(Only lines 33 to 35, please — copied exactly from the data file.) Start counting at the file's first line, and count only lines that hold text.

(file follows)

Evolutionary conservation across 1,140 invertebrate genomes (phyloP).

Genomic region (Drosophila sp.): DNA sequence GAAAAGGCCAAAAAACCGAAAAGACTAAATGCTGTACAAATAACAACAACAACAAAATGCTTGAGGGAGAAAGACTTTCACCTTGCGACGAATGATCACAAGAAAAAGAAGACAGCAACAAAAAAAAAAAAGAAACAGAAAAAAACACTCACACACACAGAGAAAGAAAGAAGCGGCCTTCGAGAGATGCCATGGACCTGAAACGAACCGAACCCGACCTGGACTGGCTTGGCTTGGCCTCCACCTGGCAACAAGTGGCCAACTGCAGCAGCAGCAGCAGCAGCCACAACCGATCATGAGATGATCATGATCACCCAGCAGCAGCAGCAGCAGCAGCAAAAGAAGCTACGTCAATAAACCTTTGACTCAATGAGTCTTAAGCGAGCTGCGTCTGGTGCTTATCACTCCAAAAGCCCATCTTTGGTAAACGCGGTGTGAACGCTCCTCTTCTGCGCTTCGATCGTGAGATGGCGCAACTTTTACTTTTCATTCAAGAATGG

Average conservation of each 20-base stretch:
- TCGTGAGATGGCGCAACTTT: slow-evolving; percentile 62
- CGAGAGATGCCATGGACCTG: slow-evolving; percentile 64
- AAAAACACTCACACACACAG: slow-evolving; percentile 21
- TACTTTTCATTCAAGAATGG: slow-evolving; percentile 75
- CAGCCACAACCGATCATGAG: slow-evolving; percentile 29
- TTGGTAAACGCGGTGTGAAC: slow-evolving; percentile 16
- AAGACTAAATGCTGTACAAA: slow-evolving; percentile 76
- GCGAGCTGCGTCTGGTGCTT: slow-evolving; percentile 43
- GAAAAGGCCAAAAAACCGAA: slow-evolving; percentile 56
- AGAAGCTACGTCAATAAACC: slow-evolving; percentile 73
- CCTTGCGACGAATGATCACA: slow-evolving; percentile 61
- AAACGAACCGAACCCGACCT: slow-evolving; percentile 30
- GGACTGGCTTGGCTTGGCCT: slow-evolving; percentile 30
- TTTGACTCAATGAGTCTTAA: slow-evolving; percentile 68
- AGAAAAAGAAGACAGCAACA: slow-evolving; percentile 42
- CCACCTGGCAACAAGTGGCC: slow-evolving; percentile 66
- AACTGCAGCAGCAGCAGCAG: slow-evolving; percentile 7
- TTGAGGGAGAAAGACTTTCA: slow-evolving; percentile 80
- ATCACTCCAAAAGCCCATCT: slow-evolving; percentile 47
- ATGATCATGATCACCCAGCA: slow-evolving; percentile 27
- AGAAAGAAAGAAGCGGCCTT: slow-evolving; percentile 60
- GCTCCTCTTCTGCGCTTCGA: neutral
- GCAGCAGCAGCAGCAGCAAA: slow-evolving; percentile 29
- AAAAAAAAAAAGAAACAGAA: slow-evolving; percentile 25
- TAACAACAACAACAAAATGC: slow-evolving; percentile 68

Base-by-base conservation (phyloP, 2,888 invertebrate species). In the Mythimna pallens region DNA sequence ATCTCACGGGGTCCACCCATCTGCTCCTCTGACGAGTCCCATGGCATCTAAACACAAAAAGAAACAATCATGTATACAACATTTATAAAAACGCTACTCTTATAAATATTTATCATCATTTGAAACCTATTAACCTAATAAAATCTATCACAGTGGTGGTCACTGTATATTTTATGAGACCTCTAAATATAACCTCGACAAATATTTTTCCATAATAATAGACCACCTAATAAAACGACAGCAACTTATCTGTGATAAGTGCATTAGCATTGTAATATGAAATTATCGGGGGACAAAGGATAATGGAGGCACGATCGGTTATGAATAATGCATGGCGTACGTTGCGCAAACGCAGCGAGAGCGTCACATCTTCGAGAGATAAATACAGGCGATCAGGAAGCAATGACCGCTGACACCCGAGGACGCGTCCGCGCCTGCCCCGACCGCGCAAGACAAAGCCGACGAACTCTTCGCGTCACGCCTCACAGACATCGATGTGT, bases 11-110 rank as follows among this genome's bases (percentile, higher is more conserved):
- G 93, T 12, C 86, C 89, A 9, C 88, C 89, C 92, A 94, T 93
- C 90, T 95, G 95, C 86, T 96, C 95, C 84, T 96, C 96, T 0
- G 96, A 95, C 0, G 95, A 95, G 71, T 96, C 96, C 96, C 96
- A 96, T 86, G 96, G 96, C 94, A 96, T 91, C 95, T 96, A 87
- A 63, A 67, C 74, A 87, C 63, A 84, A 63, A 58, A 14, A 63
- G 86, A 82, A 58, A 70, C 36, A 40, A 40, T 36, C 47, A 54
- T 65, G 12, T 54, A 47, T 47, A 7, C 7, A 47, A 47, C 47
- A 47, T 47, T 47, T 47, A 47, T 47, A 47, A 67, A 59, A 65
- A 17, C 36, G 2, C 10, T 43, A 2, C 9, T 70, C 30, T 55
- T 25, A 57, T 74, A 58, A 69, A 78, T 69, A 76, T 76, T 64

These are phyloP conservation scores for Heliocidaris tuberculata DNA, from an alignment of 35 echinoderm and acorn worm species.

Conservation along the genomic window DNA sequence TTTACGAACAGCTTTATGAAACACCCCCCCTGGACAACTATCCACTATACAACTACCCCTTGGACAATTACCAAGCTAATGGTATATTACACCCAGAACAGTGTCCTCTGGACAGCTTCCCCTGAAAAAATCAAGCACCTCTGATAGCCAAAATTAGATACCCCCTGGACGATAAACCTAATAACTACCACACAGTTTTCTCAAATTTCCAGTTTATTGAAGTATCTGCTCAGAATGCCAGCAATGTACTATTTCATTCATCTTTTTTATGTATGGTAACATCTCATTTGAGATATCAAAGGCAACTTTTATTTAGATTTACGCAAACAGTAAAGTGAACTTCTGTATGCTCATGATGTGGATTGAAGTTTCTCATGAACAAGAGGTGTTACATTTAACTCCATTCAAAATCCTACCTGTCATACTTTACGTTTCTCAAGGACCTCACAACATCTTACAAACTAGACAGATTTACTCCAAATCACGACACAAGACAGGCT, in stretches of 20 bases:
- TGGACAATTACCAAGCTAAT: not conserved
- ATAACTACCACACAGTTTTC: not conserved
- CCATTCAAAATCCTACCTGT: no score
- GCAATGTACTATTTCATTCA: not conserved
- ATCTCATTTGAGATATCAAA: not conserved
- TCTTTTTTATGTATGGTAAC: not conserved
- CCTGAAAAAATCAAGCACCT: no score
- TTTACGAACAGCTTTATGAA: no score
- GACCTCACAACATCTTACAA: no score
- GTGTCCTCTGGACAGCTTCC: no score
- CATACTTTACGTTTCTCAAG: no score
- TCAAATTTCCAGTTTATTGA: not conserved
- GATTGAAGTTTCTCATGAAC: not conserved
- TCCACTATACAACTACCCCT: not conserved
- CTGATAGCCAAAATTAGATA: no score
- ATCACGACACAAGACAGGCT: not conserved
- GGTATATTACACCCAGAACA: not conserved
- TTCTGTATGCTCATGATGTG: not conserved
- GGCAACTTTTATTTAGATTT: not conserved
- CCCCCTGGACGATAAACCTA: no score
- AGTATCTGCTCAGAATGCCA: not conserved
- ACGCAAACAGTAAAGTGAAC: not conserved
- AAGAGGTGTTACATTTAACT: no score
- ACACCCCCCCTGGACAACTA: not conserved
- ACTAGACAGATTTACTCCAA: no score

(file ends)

- A 96, T 86, G 96, G 96, C 94, A 96, T 91, C 95, T 96, A 87
- A 63, A 67, C 74, A 87, C 63, A 84, A 63, A 58, A 14, A 63
- G 86, A 82, A 58, A 70, C 36, A 40, A 40, T 36, C 47, A 54